Do you live in an area infested with venomous snakes? You are probably worried that your dog may encounter one when taking it out on a walk or while strolling alone in your yard.
Most snakes will not bite unless provoked. But since your canine is naturally curious, the sight of the moving reptile will instinctively make them want to play, chew, or kill it. That will force the snake to respond to the threat through biting.
Fortunately, there are several methods you can use to protect your dog from such life-threatening situations. Below, we provide a step-by-step guide on two effective techniques you can apply. Read on to learn how you can teach your dog to avoid snakes.
How to Teach Your Dog to Avoid Snakes
Method One: The “Leave It” Command
“Leave it” is one of the key commands you can teach your dog, as far as their safety is concerned. It relies on the positive reinforcement approach and can be particularly helpful when training your dog to avoid snakes.
In the first stages, you will train the dog to avoid attractions such as foods and toys by rewarding it with higher-value treats whenever it obeys. Once it learns to associate the cue with the reward, you can make the exercise more challenging by replacing the attractions with an actual snake.
Follow the simple steps below.
1. Offer Treats
Place a treat in your open palm and offer it to your dog. Then close your palm and say, “leave it” when it comes close to eating it.
Once it turns its head away, reward it with a higher value treat and say, “yes” or “good.” You need to be patient in this first step since it may take a while before the dog turns away.
Repeat the process until the dog learns to withdraw upon hearing the words. If successful, proceed to step two.
2. Leave the Treat on the Ground
Raise the stakes by placing the treat on the ground with your dog on a leash. When it approaches to investigate, say, “leave it.”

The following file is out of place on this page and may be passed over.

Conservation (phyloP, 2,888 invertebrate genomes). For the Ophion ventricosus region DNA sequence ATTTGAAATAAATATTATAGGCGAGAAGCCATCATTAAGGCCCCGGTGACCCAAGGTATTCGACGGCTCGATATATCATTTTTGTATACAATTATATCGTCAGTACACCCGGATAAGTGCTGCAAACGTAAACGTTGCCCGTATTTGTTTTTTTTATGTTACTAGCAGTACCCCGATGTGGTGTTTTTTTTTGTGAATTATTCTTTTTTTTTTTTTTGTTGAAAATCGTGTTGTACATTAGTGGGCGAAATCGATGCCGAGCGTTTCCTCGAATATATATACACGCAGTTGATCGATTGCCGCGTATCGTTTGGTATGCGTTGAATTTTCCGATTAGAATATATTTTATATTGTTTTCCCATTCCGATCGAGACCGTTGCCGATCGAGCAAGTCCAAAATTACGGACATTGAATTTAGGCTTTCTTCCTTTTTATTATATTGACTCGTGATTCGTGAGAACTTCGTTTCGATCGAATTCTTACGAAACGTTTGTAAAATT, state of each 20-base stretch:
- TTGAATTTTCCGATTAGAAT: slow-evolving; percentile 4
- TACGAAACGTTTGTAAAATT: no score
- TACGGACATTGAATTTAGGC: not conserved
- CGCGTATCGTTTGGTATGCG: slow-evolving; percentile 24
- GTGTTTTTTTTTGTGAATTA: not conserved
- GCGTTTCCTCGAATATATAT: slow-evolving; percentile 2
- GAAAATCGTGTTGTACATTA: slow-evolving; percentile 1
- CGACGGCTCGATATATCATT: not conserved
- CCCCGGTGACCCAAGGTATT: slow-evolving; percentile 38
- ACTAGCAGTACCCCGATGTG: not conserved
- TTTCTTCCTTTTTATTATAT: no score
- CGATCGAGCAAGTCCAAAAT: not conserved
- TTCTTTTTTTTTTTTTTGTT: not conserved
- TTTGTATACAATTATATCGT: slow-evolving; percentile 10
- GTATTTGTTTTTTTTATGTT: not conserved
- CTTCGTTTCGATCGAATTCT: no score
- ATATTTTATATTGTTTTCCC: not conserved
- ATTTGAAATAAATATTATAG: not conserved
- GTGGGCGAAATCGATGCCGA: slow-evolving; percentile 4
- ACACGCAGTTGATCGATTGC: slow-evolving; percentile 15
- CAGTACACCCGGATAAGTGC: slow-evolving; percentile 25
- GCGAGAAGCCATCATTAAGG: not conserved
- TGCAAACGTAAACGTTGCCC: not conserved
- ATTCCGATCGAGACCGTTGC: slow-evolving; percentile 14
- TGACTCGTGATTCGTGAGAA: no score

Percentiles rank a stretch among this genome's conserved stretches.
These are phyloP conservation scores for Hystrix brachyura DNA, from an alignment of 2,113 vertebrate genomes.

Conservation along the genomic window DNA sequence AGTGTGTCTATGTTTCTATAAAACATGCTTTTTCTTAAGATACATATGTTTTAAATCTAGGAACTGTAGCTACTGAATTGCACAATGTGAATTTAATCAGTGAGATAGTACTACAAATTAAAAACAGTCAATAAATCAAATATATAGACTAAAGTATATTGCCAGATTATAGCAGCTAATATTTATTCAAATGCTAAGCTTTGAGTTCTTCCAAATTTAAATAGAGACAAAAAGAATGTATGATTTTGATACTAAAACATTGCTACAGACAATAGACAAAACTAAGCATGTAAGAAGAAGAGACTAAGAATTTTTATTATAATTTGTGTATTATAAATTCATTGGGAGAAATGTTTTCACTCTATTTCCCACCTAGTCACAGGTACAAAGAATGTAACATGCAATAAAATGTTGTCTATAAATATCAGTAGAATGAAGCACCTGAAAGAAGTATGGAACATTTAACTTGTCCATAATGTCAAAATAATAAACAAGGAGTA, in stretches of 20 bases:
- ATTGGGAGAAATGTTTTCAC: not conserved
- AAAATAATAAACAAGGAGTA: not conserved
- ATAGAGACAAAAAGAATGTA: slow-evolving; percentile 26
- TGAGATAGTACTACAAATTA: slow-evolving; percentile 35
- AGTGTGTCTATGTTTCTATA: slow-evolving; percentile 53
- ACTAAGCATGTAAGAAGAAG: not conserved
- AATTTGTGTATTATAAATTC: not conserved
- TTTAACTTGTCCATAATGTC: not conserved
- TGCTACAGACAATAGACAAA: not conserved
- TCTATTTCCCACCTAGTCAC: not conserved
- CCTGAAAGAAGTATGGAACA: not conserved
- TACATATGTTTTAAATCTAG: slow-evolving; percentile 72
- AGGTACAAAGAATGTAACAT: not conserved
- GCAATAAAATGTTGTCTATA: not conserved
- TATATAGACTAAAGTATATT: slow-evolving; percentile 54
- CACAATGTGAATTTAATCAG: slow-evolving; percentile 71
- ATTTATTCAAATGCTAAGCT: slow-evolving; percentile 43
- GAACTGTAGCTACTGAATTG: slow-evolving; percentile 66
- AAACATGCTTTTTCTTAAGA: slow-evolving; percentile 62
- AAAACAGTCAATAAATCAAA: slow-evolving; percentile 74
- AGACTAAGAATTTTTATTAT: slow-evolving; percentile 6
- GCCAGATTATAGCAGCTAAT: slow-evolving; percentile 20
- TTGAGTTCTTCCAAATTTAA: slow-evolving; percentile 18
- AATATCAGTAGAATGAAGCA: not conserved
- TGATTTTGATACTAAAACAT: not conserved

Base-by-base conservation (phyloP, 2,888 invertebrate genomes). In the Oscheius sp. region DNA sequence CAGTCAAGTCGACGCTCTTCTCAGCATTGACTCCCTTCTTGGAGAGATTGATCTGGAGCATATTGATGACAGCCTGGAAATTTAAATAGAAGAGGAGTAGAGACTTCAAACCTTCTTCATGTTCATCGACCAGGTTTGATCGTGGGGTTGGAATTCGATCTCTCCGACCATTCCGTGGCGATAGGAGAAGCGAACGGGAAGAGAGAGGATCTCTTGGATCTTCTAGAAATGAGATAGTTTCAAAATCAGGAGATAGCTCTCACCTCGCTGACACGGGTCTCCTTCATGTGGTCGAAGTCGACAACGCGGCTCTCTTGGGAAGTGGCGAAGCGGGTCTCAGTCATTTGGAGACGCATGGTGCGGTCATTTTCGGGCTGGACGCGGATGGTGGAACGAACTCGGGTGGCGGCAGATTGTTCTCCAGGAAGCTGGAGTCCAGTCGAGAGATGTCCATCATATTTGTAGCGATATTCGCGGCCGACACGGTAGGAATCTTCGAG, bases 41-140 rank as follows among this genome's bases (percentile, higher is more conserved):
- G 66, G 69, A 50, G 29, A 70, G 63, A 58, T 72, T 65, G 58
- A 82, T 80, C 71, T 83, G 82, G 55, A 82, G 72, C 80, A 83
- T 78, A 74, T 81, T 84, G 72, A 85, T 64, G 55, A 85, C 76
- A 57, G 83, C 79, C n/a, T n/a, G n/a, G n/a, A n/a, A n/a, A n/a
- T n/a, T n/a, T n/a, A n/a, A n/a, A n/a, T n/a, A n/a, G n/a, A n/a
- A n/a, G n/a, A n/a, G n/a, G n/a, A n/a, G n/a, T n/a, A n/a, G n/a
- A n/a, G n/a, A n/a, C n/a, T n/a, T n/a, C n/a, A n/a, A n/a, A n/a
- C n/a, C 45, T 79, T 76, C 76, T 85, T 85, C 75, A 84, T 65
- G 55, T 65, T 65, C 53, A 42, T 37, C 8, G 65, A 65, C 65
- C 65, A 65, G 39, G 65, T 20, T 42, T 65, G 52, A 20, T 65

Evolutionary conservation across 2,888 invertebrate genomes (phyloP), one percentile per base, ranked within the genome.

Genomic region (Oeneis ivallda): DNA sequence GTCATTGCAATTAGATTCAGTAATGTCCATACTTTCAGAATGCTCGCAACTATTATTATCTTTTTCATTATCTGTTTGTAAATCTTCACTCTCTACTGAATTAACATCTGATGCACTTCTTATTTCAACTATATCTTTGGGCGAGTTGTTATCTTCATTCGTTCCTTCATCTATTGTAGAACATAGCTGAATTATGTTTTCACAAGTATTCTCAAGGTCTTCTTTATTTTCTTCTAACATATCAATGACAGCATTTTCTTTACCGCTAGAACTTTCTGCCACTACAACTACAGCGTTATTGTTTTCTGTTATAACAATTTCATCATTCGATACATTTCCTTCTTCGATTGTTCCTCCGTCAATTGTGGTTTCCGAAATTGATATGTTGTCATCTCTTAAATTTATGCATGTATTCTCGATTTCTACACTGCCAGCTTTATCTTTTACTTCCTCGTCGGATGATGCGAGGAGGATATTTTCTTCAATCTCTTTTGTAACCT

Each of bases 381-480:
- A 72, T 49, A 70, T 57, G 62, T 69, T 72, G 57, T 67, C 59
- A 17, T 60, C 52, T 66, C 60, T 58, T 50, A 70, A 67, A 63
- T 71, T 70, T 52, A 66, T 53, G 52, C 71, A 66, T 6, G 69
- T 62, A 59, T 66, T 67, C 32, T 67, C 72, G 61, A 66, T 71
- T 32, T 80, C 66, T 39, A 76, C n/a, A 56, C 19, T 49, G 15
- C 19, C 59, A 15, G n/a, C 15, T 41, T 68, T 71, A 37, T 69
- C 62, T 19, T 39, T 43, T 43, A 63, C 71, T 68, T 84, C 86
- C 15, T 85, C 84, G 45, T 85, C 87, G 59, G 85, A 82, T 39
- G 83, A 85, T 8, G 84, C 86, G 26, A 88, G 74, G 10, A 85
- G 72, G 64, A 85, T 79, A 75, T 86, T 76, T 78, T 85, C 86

Say “Yes!” or “Good!” and reward the canine with a higher-value treat if it obeys the command. But if it ignores it, pull the leash in your direction, and repeat the command.
Repeat the procedure until the dog learns to obey the command. Then proceed to step three if successful.
3. Introduce a Snake
Replace the treat with a muzzled snake and repeat the procedure in step two. But remember to repeat the process until the dog learns to react to the snake by retreating.
Alternatively, you can use a plastic snake if you can’t find a real one. However, you need a rope to tie the toy and an assistant to wiggle it, imitating the movements of an actual snake.
Command Method Drawbacks
The problem with the “leave it” command is twofold. First, it can only work effectively if the dog encounters the snake in your presence. Secondly, you should see the danger before your dog notices the snake or at least be close enough to react before your dog puts itself in harm’s way.
Of course, you will not be close to your dog every time. So, what happens when it encounters a snake when wandering off on its own?
You may have trained the dog to retreat whenever it sees a snake. But there is always a limit to what positive reinforcement can achieve. In many cases, the dog will not succeed in fighting off the urge to play with the snake.
The answer to this problem lies in our second technique, which combines both positive and negative reinforcements.
Method Two: Using a Remote Electric Collar
Today, many people are shifting to softer training techniques, such as the one we described above. But although the methods are favorable to the dog’s welfare, they are unreliable.
There must be consequences at the end of the day. The dog needs to know that approaching the snake will worsen the situation for them physically. Otherwise, you will not succeed in dissuading it from engaging.
The remote electric collar device causes slight discomfort when you activate it. You can use it to condition the dog to recognize and avoid the snake. Reward it with food treats, toys, or pats to reinforce the behavior whenever it avoids the snake.
You can employ this technique by following the four simple steps outlined below.
1. Use a Baby Snake